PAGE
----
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Defamation scenarios

We have outlined some common defamation scenarios that clients approach us with.

Please use these as a guide only. For further information with the specifics of your case please contact us directly.

I’ve discovered that an ex-partner has been spreading gossip in the local community about me. I am a teacher at the local primary school and have a good relationship with the school children, their parents and my colleagues. I have also lived in the area all my life, and I’m worried about how the gossip will affect my reputation within the community. The gossip is completely untrue and the comments are really hurtful. What can I do?

Depending on the nature of the comments, this could also be an example of defamation. It might be classed as slander, as the comments have been made verbally as opposed to in written form (see glossary of terms). Before acting hastily and taking legal action, it may be a good idea to calmly speak to your ex-partner and ask him/her to refrain from making such comments, or perhaps write him/her a letter. If he/she refuses then you may want to consider taking legal action.

You may wish to bring a claim for defamation in order to try and obtain an injunction to prevent your ex partner from making any further defamatory comments and/or to claim for damages to compensate you for any hurt or embarrassment caused as well as for damage to your reputation.

 

I’ve discovered that somebody has been ‘blogging’ about me on a social networking website and there is absolutely no truth in the comments that have been made. What can I do?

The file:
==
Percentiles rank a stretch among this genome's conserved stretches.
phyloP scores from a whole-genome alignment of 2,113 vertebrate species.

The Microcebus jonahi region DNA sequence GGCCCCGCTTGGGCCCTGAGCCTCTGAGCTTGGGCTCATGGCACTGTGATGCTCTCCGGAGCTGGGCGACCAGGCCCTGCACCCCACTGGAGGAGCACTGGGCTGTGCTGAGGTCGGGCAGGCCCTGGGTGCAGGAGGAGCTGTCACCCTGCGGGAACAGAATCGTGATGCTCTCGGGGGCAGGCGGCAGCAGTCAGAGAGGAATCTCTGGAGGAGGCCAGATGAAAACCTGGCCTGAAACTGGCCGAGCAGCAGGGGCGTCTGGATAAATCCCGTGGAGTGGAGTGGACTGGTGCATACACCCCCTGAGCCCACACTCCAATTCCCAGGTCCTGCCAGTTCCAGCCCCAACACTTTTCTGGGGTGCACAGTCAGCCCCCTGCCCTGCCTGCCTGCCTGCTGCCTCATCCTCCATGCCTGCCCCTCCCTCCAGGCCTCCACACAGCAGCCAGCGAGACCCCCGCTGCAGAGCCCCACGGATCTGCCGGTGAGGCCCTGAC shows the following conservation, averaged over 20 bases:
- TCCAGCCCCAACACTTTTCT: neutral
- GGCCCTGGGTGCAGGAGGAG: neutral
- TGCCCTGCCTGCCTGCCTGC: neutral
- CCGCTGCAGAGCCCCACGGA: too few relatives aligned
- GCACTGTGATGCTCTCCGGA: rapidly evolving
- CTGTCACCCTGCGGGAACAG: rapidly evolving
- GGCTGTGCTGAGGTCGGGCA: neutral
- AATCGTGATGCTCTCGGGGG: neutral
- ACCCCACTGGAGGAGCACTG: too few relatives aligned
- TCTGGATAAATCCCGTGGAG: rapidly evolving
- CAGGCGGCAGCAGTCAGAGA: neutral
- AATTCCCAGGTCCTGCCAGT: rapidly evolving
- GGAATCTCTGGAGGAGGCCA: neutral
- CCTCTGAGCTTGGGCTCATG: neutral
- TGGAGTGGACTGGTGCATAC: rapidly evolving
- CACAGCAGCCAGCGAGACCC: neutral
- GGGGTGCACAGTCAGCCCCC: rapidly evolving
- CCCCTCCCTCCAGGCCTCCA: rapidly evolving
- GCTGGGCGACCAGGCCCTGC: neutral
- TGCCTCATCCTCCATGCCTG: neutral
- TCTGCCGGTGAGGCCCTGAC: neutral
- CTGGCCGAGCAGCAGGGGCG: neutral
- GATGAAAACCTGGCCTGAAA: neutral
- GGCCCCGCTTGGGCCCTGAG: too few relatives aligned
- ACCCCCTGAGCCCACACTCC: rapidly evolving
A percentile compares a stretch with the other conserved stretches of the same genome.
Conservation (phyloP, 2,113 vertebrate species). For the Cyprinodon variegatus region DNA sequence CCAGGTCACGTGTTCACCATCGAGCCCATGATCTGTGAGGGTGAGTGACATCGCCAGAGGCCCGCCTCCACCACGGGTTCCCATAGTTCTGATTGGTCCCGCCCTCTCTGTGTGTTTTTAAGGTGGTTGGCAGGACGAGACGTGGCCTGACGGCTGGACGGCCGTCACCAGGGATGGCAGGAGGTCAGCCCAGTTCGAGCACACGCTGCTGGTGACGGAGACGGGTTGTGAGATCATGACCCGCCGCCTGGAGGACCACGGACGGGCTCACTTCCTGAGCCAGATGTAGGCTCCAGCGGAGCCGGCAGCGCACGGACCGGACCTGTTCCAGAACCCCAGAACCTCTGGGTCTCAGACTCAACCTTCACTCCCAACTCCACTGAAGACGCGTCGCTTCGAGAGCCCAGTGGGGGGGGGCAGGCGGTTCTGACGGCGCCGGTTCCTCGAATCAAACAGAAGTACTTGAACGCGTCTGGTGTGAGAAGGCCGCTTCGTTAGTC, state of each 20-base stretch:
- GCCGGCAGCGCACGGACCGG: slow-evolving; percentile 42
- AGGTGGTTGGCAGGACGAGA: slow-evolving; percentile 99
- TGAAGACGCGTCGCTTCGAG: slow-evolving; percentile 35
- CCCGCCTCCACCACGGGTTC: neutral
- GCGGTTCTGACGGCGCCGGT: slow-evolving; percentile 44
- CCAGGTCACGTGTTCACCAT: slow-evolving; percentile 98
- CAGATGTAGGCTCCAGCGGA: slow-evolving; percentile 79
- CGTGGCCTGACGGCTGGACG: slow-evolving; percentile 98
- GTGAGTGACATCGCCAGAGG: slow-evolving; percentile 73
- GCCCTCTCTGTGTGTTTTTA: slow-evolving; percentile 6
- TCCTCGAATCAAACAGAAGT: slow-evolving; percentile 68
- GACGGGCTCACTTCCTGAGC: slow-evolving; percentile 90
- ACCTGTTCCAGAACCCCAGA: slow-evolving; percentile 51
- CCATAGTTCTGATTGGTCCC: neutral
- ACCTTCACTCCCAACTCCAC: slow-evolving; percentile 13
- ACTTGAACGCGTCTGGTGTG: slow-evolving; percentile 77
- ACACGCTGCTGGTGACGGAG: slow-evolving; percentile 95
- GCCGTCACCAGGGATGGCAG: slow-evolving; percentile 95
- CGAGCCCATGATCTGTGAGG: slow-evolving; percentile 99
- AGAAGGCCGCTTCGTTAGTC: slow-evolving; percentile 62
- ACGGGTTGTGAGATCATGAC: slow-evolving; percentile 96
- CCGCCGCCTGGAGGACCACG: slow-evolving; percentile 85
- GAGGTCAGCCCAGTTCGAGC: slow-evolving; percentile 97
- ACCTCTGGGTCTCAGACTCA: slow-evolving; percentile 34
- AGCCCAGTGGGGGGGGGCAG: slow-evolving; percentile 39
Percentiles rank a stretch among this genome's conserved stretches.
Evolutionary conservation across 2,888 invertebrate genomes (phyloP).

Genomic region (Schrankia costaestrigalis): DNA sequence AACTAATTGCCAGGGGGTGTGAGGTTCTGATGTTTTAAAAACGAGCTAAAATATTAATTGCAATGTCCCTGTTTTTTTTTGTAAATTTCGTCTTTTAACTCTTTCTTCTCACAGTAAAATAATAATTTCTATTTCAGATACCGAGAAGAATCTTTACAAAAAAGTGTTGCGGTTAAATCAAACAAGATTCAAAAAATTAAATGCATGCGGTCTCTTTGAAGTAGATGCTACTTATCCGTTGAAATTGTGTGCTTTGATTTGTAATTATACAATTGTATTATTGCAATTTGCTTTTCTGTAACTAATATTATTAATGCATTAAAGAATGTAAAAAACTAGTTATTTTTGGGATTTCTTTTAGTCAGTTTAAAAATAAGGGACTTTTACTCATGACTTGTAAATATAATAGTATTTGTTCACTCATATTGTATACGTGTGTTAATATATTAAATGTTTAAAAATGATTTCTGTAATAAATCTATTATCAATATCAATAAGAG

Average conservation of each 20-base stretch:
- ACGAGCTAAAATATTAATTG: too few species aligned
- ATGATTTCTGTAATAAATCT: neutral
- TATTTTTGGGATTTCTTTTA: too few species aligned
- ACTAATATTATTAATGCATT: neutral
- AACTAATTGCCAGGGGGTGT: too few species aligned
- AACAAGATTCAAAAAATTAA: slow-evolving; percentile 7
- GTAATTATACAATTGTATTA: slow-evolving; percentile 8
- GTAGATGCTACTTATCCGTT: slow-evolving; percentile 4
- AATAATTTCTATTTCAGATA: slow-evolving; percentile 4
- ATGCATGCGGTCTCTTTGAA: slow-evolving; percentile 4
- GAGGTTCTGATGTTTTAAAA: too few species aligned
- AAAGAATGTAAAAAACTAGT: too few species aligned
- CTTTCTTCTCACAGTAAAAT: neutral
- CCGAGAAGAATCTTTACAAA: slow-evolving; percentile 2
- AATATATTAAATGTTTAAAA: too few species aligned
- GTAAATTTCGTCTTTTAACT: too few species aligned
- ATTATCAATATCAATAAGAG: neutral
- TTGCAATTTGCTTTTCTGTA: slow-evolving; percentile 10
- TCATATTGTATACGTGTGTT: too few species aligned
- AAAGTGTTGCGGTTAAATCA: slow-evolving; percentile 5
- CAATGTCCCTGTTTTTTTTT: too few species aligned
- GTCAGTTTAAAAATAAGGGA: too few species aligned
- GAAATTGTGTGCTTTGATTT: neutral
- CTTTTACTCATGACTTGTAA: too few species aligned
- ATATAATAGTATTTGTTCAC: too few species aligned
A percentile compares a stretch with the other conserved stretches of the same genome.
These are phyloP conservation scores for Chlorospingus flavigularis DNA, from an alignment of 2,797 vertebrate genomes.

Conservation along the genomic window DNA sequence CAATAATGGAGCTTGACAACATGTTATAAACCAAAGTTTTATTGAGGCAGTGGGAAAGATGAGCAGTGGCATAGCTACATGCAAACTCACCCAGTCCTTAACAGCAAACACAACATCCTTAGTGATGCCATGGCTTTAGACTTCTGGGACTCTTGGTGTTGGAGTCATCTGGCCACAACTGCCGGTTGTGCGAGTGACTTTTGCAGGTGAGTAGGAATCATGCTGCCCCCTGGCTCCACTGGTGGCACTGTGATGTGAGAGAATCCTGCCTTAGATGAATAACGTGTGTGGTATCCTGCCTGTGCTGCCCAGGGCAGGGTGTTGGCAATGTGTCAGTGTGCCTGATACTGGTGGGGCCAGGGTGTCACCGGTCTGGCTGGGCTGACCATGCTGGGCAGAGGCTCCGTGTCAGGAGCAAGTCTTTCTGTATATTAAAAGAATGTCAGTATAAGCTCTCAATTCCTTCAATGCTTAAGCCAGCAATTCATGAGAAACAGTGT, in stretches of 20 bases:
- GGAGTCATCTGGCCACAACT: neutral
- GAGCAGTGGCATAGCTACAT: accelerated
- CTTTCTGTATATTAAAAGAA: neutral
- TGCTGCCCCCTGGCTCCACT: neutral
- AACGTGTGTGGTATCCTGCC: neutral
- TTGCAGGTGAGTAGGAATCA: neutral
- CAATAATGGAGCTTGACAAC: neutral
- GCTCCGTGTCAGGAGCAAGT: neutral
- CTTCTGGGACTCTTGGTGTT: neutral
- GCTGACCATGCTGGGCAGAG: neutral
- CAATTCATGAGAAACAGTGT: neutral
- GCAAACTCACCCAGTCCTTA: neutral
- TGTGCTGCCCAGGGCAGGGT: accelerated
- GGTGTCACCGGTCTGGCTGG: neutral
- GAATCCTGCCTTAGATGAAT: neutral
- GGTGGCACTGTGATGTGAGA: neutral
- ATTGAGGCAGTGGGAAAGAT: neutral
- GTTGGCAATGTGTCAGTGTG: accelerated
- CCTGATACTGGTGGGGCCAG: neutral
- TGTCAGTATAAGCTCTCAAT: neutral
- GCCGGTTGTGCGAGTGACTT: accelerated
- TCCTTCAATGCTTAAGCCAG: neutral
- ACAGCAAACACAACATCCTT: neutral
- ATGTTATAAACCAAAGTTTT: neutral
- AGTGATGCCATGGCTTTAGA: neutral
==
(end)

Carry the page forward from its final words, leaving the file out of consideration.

The first course of action is to contact the person who has made the comments and explain to them that you are unhappy with the comments, that they are untruthful and request to have the comments removed from the website. If this proves unsuccessful, you might want to contact the owner of the social networking site and ask him/her to remove the comments. If this is neither successful, then you may want to consider taking further action, as the comments may amount to libel, which is a form of defamation.

A successful claim for defamation could enable you to obtain an injunction to remove the comments from the website and prevent any further defamatory comments being published. It is also possible to bring a claim for damages to compensate you for any hurt or embarrassment caused and any damage caused to your reputation.

I own my own business selling mobile phones and have built excellent business relationships within the North West region with my suppliers and customers. However, it has recently come to light that my business is being criticised for its poor after sales service by a very disgruntled customer. His criticisms are exaggerated and distorted. I am anxious that if people read his comments and start to believe what he is saying then my business will suffer. What can I do?

This is an example of a possible defamation case, depending on the nature of the disgruntled customer’s comments and the circumstances surrounding these comments. There are two forms of defamation, libel and slander (see glossary of terms). If the comments have been expressed verbally, this may amount to slander. If they are in written form, then this may be a case of libel.

You may wish the take action for defamation to enable you to try and obtain an injunction to prevent the customer from making any further defamatory comments and remove any permanent form of the comments, and possibly damages to compensate you for any damage caused to the business’ reputation and any financial loss incurred as a result.

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